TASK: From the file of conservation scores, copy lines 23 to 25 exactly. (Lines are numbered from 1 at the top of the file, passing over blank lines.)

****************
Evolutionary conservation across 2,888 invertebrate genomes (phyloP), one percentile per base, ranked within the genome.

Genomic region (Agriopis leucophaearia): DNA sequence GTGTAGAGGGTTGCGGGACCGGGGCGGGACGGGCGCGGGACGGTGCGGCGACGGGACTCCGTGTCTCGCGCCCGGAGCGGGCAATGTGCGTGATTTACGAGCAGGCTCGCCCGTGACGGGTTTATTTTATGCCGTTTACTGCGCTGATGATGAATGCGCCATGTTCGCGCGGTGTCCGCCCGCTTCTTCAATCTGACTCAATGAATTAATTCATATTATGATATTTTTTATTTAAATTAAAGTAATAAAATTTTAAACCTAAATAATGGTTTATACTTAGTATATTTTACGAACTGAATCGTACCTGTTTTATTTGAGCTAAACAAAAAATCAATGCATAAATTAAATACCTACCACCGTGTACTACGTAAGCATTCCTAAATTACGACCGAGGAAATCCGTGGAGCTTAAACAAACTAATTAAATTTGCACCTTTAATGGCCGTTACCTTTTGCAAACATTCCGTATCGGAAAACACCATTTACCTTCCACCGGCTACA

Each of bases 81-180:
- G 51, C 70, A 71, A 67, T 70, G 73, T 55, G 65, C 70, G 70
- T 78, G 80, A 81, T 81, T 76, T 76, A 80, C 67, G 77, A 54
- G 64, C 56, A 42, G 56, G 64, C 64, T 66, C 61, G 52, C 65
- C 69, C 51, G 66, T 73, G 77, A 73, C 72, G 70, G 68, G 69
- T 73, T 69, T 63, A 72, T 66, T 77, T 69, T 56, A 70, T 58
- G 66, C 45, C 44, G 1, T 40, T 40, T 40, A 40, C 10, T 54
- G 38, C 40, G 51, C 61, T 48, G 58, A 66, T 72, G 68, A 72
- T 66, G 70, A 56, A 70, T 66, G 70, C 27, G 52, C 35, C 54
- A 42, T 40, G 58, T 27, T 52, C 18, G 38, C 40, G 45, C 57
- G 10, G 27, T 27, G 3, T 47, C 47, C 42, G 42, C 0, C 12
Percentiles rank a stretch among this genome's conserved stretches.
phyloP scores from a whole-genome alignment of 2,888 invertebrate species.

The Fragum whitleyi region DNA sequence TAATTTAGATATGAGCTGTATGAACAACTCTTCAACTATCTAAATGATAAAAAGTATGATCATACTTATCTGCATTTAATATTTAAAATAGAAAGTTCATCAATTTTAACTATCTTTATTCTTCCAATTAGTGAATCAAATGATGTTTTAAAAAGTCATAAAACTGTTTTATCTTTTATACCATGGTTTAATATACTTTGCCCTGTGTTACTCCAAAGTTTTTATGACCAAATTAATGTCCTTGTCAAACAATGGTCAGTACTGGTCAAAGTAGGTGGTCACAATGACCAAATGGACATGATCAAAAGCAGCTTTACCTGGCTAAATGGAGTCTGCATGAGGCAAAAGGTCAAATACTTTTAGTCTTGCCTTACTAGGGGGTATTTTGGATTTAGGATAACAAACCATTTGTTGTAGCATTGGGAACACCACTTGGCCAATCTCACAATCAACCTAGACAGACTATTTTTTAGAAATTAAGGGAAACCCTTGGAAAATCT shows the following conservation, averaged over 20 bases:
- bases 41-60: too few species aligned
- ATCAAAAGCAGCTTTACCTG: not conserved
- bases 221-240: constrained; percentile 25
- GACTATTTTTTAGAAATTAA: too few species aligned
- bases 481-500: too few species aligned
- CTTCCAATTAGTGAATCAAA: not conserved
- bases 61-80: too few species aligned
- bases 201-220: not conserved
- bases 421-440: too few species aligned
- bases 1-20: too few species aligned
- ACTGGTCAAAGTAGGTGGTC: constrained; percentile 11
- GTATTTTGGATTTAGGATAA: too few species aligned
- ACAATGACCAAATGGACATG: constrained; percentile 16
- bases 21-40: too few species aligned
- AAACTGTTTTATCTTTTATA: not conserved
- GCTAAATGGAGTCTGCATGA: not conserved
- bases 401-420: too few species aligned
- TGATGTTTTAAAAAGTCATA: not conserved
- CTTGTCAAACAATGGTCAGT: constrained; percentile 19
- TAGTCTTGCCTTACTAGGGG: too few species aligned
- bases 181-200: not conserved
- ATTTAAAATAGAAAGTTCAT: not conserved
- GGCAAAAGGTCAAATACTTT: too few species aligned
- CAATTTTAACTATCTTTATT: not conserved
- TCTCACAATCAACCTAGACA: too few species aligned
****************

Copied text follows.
- bases 61-80: too few species aligned
- bases 201-220: not conserved
- bases 421-440: too few species aligned